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Ana Jakimovska Tells Us How Wildkale is Reconnecting with our Local Farmers during and Post Covid-19

kokou adzo



Ana Jakimovska Wildkale

First of all, how are you and your family doing in these COVID-19 times? 

Ana Jakimovska: Thankfully, we have been well. We remained in New York City throughout the pandemic. We miss the old NYC, but the new New York City comes with its own benefits: quieter and less touristy. We feel “safe” here as New Yorkers are disciplined and helpful people.

Tell us about you, your career, how you founded Wildkale.

Ana Jakimovska: I grew up in Macedonia, where there was no chemical pollution or conventional large-scale corporate farming: all food came from small, local farmers. Having access to fresh produce was never something we had to think about. This concept and appreciation for farm food never left me. As an already busy entrepreneur and mom, I wanted to be able to choose from a variety of farmers, shop for the highest quality food directly from them, and have it delivered to my door. I wanted a farmers market experience, but with convenient home delivery that I could not find elsewhere. This is the beginning of the story of, the only direct farm to consumer online marketplace, where any household, including my own, can order the freshest food directly from their local farmers and get it delivered overnight to their doorstep.

How does Wildkale innovate? 

Ana Jakimovska: Wildkale is an online farmers market and a platform where the consumers get fresh farm food that has traveled a short distance, and the farmer gets paid a full retail price just like at a physical farmers market. We try to stay focused on our core product and mission to provide seamless online farmers market service where small and medium farmers can sell and ship their food directly to consumers. However, we are always working to improve our current platform and make it easier to use. We are also continually upgrading our technology to give our farmers and consumers more options that they are asking for, such as our upcoming CSA “subscribe and save” feature. 

How the coronavirus pandemic affects your business, and how are you coping?

Ana Jakimovska: We saw the need to rethink our food system from one reliant on big farms to one that reconnects us with our small farmers back in 2015 when we started working on the platform. The difference today is that the pandemic has forced most consumers to rethink the ways they shop for food and to realize the necessity of eating better and supporting local farmers. The small local farmers are the only ones who quickly pivoted and fed their neighbors during the worst of the pandemic, all while the conventional food production and distribution systems were failing. 

Did you have to make difficult choices, and what are the lessons learned?

Ana Jakimovska: Yes, we did. One was the unexpected growth of the business coupled with national media coverage and, with that, how to manage the growth of the farmer and consumer bases in a balanced way. This is a common problem for most marketplaces but exaggerated by the Covid-19 pandemic.

How do you deal with stress and anxiety? How do you project yourself and Wildkale in the future?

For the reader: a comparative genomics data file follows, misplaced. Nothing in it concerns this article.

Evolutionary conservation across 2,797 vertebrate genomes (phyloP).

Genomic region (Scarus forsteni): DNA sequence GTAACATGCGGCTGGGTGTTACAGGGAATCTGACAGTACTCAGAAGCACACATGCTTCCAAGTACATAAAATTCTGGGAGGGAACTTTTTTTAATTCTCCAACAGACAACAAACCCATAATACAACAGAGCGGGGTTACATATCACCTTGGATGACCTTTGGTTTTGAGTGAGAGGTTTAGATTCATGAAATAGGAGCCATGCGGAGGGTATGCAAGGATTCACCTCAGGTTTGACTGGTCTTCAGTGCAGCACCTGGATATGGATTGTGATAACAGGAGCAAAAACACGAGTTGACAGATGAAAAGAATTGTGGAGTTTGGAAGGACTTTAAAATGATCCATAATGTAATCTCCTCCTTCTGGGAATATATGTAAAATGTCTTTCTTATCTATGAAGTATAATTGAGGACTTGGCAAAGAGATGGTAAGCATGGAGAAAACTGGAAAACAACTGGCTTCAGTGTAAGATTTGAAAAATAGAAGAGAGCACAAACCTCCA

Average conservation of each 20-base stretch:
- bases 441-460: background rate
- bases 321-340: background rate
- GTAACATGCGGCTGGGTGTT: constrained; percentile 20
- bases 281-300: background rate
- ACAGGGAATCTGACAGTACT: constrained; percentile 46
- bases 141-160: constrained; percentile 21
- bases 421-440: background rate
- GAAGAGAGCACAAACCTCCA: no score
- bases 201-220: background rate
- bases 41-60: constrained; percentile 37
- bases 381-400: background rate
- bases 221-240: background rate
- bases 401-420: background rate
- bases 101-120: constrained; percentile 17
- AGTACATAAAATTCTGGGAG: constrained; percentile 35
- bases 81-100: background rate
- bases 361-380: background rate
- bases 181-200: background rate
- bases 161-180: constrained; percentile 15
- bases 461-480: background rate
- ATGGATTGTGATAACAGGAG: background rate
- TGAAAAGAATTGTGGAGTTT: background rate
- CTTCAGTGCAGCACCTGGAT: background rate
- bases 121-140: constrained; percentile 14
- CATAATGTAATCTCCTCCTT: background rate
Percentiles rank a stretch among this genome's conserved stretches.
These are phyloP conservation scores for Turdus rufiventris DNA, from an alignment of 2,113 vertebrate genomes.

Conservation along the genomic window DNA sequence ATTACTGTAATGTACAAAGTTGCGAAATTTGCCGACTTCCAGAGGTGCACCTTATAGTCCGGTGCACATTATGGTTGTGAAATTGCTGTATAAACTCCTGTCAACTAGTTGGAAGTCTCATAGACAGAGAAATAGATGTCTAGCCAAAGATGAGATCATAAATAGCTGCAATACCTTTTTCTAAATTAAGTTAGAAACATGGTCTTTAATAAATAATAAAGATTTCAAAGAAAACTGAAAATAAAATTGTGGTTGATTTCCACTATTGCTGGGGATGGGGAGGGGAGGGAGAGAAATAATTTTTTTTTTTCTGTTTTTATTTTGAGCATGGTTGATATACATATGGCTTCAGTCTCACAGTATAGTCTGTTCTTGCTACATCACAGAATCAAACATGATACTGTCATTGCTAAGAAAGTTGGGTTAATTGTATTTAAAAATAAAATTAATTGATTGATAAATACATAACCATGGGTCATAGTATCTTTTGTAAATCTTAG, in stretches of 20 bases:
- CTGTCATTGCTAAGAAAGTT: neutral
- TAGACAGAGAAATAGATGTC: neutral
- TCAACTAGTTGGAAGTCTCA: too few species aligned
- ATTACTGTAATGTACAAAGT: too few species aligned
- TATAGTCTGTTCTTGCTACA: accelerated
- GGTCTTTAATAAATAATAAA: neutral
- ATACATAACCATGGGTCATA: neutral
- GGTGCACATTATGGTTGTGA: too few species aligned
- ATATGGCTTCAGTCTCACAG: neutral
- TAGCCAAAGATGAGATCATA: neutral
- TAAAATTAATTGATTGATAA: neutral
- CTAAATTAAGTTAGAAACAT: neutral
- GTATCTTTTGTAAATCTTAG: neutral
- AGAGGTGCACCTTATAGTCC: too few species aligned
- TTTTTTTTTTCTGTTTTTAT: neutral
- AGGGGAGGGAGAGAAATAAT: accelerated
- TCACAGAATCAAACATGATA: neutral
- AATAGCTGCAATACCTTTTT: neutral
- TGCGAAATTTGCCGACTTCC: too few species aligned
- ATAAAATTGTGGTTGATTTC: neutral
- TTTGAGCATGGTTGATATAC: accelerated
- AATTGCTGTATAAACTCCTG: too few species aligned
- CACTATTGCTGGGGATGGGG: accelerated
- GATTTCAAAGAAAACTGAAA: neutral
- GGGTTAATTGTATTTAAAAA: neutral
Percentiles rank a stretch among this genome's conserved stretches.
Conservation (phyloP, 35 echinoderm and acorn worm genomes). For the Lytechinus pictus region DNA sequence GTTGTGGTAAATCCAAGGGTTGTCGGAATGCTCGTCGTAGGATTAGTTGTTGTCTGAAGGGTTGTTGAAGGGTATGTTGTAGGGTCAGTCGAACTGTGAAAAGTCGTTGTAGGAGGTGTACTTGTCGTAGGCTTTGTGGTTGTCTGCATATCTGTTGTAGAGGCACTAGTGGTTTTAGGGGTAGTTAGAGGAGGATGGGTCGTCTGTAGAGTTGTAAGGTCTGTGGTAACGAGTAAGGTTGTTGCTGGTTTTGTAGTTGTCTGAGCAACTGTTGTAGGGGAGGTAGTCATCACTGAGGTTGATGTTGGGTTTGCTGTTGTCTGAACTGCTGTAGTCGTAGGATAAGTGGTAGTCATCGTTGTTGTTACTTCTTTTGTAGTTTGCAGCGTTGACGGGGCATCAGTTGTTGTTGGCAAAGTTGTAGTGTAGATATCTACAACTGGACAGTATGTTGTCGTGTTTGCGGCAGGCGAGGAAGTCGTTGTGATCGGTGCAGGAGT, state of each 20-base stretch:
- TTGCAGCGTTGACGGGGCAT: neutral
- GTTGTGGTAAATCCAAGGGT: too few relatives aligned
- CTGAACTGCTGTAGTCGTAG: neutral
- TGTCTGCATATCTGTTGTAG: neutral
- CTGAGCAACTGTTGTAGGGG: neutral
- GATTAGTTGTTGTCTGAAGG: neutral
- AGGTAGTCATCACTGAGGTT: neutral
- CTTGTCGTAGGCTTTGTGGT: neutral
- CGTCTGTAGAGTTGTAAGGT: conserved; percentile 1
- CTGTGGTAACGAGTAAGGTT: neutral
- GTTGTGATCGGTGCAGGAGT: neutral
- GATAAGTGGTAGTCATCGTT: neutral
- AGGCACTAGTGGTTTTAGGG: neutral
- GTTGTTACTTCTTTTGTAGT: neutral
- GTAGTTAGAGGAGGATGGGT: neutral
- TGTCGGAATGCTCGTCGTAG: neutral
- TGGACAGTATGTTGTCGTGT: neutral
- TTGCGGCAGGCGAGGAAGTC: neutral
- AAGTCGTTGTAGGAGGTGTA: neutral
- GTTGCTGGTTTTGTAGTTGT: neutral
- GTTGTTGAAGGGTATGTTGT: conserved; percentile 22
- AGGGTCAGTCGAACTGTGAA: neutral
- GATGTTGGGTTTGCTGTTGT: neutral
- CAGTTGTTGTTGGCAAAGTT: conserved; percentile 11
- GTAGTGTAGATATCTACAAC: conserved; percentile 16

Ana Jakimovska: I almost exclusively eat our farmers’ food – a lot of extraordinarily fresh produce, which helps me stay healthy and energetic. I am also religiously committed to a daily habit of running in the morning.

Who are your competitors? And how do you plan to stay in the game?

Ana Jakimovska: Food is perishable, which makes warehousing and delivery very costly and difficult. We are different than our competitors because we are a marketplace where everything is shipped directly from the farm to the home addresses. Usually, our competitors or other farm food box companies have warehouses, buy from a few select farmers, pack and distribute packages themselves, which is an expensive process that benefits a few farmers. On Wildkale, any sustainable farmer can create a farmstand. We are the only farm-to-table service where farmers can ship their food while staying at their farm. It is the only system that can be easily scaled nationally.

Your final thoughts?

Ana Jakimovska: We believe that nothing in food will profoundly affect us than creating an intimate, direct relationship with a local farmer. If you have spent most of your life living in Manhattan or an urban suburb, food that comes directly from farmers provides us with a connection to nature that we would not experience otherwise. This is true especially now during the Covid-19 pandemic, when most of us spend our time tucked away in our apartments and houses, far away from anything reasonably wild and natural.

Even more importantly, and in the words of a recent customer, “creating connections and direct markets between farmers/ranchers and consumers is vital to protecting the USA’s food security.” So support your local farmers in anyway you can!

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Kokou Adzo is the editor and author of He is passionate about business and tech, and brings you the latest Startup news and information. He graduated from university of Siena (Italy) and Rennes (France) in Communications and Political Science with a Master's Degree. He manages the editorial operations at

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